It’s not the most original of plots and somewhat lacking in substance, but the message is clear: true friendship can...

IN THE WOODS

It’s springtime in the woods, and all the animals are buzzing with excitement for the wedding of Red the fox.

While making decorations for the big event, two penguins help to solve problems that beset three of their friends. In the first short chapter, they encounter Olly the horse, who is distraught because all his friends have become unicorns and flown away. With speedy ingenuity, the penguins and other animals transform the forlorn horse into a magical beast, using branches for wings and a cone for a horn to help Olly become a unicorn and fly away. In the second chapter, Lionel the lion has lost his mane, and the friends construct an acceptable substitute out of flowers and branches. In the third minichapter, disaster befalls Red: the wedding cake she spent all week making has been stolen by Wolf. The friends pool their supply of woodland foods to make a new cake, “big enough to feed the whole wood.” Each minichapter ends with the phrase “Be happy now!” Rowe’s flat, limited-color silkscreen-style illustrations create an overly busy impression on the page, and the erratically placed text makes it sometimes difficult to follow the narrative.

It’s not the most original of plots and somewhat lacking in substance, but the message is clear: true friendship can overcome any obstacle. (Picture book. 3-5)

Pub Date: Oct. 17, 2017

ISBN: 978-0-500-65105-6

Page Count: 40

Publisher: Thames & Hudson

Review Posted Online: Aug. 21, 2017

Kirkus Reviews Issue: Sept. 1, 2017

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Though Penguin doesn’t discover any of his own true talents, young listeners will probably empathize with wanting something...

FLIGHT SCHOOL

From the Flight School series

A small round penguin with lofty aspirations finds success of a sort in a sweet, if slight, appreciation of the resourcefulness of teachers.

The sign near a cluster of wooden pilings in the middle of the water reads “FLIGHT SCHOOL / WE TEACH BIRDS TO FLY.” “I was hatched to fly,” announces Penguin upon his arrival from the South Pole. “I have the soul of an eagle,” he assures the gently dubious Teacher. “Penguin and the other birdies practiced for weeks,” but he succeeds only in plunging into the ocean—not terribly gracefully. He is ready to give up when a solution devised by Teacher and Flamingo has Penguin flying, if only for a few moments, and his happiness at this one-time achievement is lasting. Judge’s edge-to-edge watercolor-and-pencil art is lively and amusing. Her various sea and shore birds—gulls, a pelican, a heron and a small owl among them—and their fledglings are just a little scruffy, and they are exaggeratedly, expressively funny in their anthropomorphic roles as teachers and students. Background shades of warm yellow, sea blue and green, and brown sand let the friendly, silly faces and bodies of the birds take center stage.

Though Penguin doesn’t discover any of his own true talents, young listeners will probably empathize with wanting something so far out of reach. (Picture book. 3-5)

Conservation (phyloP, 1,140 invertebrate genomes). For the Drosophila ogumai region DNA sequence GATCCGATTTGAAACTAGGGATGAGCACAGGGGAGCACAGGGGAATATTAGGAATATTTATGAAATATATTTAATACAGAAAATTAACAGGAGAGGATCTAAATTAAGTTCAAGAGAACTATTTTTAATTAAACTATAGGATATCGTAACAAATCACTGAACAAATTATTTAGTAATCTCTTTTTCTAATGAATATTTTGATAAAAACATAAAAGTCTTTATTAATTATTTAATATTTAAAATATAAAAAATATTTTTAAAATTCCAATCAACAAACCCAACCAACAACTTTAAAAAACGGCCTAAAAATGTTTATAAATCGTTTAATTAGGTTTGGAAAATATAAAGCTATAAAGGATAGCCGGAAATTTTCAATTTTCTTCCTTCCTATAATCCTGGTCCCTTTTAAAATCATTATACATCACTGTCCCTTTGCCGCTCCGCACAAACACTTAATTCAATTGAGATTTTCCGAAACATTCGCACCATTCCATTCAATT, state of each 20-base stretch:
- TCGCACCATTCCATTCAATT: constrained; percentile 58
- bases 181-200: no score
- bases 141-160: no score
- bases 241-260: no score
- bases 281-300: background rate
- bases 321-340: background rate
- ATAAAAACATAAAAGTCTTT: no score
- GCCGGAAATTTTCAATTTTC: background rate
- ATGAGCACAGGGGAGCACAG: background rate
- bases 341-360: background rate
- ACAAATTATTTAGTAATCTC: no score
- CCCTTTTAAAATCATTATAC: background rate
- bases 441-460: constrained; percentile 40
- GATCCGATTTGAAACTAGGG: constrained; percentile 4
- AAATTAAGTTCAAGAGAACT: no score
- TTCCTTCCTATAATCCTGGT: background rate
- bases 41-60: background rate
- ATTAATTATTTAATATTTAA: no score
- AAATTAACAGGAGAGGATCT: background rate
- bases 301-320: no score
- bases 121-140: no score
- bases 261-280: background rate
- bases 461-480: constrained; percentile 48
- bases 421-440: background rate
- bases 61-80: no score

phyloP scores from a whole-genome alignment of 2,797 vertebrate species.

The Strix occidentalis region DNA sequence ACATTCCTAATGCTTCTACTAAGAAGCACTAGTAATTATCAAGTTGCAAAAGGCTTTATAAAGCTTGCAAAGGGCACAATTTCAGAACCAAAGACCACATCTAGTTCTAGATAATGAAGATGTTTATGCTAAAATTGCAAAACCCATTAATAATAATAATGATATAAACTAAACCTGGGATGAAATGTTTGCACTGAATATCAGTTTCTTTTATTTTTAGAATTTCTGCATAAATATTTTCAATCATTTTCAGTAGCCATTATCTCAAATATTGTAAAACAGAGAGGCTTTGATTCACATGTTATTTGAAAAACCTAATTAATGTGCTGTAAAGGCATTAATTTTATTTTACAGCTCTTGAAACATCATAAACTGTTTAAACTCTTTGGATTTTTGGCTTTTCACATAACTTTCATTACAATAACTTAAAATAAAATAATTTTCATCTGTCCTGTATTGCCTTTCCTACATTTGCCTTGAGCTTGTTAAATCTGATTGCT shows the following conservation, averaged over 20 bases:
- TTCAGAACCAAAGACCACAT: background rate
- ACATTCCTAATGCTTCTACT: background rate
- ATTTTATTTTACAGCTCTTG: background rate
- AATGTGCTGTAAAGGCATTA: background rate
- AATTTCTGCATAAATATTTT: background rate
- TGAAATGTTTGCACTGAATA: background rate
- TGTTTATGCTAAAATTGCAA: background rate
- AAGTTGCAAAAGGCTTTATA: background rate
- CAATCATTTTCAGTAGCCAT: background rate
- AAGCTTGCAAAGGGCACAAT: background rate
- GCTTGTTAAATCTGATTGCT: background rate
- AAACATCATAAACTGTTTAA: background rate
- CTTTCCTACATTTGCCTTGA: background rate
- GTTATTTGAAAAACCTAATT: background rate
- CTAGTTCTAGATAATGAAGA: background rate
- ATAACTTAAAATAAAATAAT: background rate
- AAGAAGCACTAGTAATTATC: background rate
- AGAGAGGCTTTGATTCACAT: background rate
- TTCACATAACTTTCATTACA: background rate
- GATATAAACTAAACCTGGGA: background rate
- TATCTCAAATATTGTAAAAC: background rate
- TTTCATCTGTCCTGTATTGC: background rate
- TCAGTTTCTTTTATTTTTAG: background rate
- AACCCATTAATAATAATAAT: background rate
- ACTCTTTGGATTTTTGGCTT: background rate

Pub Date: April 15, 2014

ISBN: 978-14424-8177-0

Page Count: 40

Publisher: Atheneum

Review Posted Online: Feb. 5, 2014

Kirkus Reviews Issue: Feb. 15, 2014

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A forgettable tale.

THE LITTLEST REINDEER

Dot, the smallest reindeer at the North Pole, is too little to fly with the reindeer team on Christmas Eve, but she helps Santa in a different, unexpected way.

Dot is distressed because she can’t jump and fly like the other, bigger reindeer. Her family members encourage her and help her practice her skills, and her mother tells her, “There’s always next year.” Dot’s elf friend, Oliver, encourages her and spends time playing with her, doing things that Dot can do well, such as building a snowman and chasing their friend Yeti (who looks like a fuzzy, white gumdrop). On Christmas Eve, Santa and the reindeer team take off with their overloaded sleigh. Only Dot notices one small present that’s fallen in the snow, and she successfully leaps into the departing sleigh with the gift. This climactic flying leap into the sleigh is not adequately illustrated, as Dot is shown just starting to leap and then already in the sleigh. A saccharine conclusion notes that being little can sometimes be great and that “having a friend by your side makes anything possible.” The story is pleasant but predictable, with an improbably easy solution to Dot’s problem. Illustrations in a muted palette are similarly pleasant but predictable, with a greeting-card flavor that lacks originality. The elf characters include boys, girls, and adults; all the elves and Santa and Mrs. Claus are white.

A forgettable tale. (Picture book. 3-5)

Pub Date: Sept. 26, 2017

ISBN: 978-1-338-15738-3

Page Count: 24

Publisher: Cartwheel/Scholastic

Review Posted Online: Aug. 21, 2017

Kirkus Reviews Issue: Sept. 1, 2017

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